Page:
Netflix, economy weigh on DStv

02 December 2018 - 00:10 By MUDIWA GAVAZA


MultiChoice, the soon-to-be-listed pay-TV subsidiary of Naspers, continues to bleed premium subscribers in SA as competition from international online streaming services such as Netflix and Amazon Prime hots up and a weak domestic economy weighs on consumers.
South Africans are "feeling the pinch", Naspers CEO Bob van Dijk told Business Times.
Many people have had to make "hard decisions" to scale back lifestyle spending on services such as DStv.
In its results announcement for the six months ended September 30, Naspers cited tough macroeconomic conditions in the country for the continued loss of subscribers, although it reported growth in other African markets.
At more than R900 a month, MultiChoice's DStv Premium offering has had the biggest decline in users. In 2018, DStv’s Premium package is R809. Add-ons like an access fee for PVR users costs R90 and decoder insurance costs R35. These amounts tend to be revised annually. Customers have been fleeing the platform, opting for cheaper alternatives in online streaming services.
In the year to end-March, MultiChoice lost 41,000 subscribers. The previous year, the pay-TV operator lost more than 100,000. Netflix has attracted an estimated 400,000 subscribers in SA over the past two years. DStv has 7.2-million customers.
To compete, MultiChoice launched its own online streaming services, Showmax and DStv Now, which can only be accessed by people who have a satellite subscription.
There's been growing speculation that MultiChoice, in an effort to halt sliding customer numbers and get a bigger share of the growing online streaming market, is looking to bundle its online streaming offerings with that of Netflix.
Van Dijk said it is "premature to speculate" what future packages might look like.
Niclas Ekdahl, CEO of MultiChoice's recently created connected video unit, told sister publication Business Day this week that the company is working on a subscription model that won't require a satellite subscription, although he provided no details.
In markets where the internet is widely available, satellite TV operators such as Sky have started offering online services.
Van Dijk said the aspiration "is to come to a point [where] whatever you want to watch on DStv you can also watch without having a satellite . that's definitely an aspiration that MultiChoice is close to. Exactly what it will look like and packaging, I think that's premature to speculate about."
MultiChoice has complained to the regulator, the Independent Communications Authority of SA (Icasa), on a number of occasions about the unfair advantages that Netflix has in SA, such as not having to pay tax or being obliged to show local content.
This week Icasa said Netflix had no obligation to show local content in SA as it was a streaming service and not a TV broadcaster. Broadcasters such as the SABC and MultiChoice are compelled to spend a minimum of 15% of their content acquisition budgets on local content.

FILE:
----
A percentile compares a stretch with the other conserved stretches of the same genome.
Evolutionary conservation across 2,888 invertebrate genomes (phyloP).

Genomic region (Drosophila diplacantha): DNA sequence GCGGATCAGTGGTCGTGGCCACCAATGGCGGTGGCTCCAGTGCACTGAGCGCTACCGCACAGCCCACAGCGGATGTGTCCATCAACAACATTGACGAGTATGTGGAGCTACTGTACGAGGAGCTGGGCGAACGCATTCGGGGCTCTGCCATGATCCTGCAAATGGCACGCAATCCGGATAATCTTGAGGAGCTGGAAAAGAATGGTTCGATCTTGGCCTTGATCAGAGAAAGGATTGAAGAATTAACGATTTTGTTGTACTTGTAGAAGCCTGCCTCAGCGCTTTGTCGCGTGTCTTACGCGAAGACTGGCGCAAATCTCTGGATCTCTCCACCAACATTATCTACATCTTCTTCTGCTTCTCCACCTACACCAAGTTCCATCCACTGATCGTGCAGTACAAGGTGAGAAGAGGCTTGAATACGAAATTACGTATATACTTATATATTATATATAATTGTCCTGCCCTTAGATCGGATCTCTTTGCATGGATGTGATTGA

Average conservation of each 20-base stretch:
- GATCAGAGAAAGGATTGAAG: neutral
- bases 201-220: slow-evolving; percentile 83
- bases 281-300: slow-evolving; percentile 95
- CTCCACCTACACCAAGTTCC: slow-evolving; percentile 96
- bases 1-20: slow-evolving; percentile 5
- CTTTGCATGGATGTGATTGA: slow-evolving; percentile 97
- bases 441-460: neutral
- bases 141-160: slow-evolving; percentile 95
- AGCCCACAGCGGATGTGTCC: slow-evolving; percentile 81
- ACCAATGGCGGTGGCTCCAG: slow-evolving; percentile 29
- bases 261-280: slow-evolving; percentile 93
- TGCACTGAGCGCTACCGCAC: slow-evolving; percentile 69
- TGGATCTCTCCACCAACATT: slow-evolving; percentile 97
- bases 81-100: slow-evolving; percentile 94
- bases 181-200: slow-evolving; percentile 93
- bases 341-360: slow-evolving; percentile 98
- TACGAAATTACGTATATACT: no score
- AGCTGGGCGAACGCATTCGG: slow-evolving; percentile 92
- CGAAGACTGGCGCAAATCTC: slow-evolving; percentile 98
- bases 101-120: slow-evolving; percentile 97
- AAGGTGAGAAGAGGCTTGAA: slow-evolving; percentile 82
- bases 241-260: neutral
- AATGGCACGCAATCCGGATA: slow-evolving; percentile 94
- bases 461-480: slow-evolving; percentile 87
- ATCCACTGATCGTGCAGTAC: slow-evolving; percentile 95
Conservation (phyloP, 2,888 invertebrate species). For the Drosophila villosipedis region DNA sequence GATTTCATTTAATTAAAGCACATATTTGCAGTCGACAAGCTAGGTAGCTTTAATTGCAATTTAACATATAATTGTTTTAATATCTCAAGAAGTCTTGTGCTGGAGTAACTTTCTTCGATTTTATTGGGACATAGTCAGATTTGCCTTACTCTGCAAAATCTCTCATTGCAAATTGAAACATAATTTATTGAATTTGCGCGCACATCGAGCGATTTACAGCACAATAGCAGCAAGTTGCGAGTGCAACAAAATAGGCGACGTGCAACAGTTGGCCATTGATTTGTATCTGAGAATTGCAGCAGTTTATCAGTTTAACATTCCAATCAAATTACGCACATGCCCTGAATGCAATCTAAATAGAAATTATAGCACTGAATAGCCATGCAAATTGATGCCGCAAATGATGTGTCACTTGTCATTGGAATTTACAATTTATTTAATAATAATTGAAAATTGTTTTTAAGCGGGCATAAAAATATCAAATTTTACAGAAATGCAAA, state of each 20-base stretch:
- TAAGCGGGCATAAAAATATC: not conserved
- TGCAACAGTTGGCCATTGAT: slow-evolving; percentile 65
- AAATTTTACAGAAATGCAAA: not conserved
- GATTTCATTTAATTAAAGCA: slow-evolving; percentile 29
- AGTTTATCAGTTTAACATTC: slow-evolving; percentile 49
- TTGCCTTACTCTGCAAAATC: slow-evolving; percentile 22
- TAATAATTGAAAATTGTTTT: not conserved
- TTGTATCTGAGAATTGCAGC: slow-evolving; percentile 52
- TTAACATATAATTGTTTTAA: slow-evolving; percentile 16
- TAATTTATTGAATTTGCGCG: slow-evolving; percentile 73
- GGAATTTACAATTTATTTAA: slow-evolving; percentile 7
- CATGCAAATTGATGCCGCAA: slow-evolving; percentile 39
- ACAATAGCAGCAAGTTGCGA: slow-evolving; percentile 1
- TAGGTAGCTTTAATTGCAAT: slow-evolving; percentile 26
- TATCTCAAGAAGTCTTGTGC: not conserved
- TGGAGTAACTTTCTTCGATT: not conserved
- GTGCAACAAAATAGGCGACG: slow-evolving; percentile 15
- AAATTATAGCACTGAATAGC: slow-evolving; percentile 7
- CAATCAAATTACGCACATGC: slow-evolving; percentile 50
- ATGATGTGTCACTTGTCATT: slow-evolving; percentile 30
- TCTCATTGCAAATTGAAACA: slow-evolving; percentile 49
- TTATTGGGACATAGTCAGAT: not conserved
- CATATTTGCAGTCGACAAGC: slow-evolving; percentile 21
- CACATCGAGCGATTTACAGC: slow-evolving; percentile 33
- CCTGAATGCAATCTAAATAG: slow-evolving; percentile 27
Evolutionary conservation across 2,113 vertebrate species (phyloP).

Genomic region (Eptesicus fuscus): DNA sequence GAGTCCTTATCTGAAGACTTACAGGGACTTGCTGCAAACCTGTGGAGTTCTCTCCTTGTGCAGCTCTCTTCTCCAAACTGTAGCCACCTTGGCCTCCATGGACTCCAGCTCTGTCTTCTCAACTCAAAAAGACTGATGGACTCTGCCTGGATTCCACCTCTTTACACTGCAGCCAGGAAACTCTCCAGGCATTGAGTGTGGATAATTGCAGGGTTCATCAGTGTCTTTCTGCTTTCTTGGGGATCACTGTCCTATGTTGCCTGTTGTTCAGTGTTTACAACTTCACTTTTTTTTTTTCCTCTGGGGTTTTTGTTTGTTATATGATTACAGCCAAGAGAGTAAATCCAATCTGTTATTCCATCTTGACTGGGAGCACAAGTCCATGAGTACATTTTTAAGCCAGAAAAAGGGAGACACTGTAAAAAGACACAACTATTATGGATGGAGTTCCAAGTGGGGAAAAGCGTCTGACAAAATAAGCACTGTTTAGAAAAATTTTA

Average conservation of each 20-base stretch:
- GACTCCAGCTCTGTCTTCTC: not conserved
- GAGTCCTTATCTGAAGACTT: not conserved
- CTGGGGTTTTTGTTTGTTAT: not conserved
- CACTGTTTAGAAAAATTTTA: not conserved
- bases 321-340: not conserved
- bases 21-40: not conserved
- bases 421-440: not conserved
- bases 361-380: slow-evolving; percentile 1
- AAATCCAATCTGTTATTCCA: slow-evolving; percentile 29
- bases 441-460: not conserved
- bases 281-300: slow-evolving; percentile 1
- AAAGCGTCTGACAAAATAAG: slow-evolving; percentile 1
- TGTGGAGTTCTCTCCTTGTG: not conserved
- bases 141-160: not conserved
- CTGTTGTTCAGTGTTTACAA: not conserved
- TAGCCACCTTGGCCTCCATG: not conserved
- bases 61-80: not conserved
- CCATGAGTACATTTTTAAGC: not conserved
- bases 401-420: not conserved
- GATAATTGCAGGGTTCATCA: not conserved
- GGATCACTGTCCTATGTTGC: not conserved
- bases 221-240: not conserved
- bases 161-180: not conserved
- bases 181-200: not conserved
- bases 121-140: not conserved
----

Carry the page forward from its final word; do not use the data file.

Netflix is said to be investing $8bn (about R111bn) a year in original content globally, posing a threat to DStv in the race to deliver more value to customers.
One of MultiChoice's strengths is SuperSport. Maxwell Ramutla, CEO of technologyinnovation firm Afrovation, believes thatcreating a "sport-only" streaming service would be a good move for MultiChoice.
However, the price of such a service would be an important consideration.
"It has to be R150 per month at most to compare with Amazon and Netflix's average monthly price of $10," he said.
Naspers announced earlier this year that it would list MultiChoice separately on the JSE. The unbundling of the pay-TV operation, which is expected to take place in 2019, will help Naspers to rein in its hefty valuation discount relative to its Chinese operation, Tencent.
After the break-up, Naspers will be left with a group of classifieds, payments and online food delivery businesses that it owns and manages, similar to the model employed by travel website Booking.com.
Despite its domestic woes, Naspers saw "a strong future for MultiChoice going forward, especially in the rest of Africa, where we expect subscriber growth to continue rising, together with take-up of Showmax", Van Dijk said.
Naspers plans to list 100% of the company on the stock exchange and will no longer be a shareholder in MultiChoice.
Analysts expect MultiChoice to have a market capitalisation of about R100bn when it is listed.
Despite a somewhat bleak outlook given the competitive landscape, MultiChoice made positive returns in the period.
Vestact portfolio manager Byron Lotter said it is amusing that Naspers described the 6% growth in trading profit at MultiChoice as "flat", as other large companies in SA would celebrate that number in the current economic climate.
"I still think that MultiChoice is pretty decent," Lotter said.
gavazam@sundaytimes.co.za

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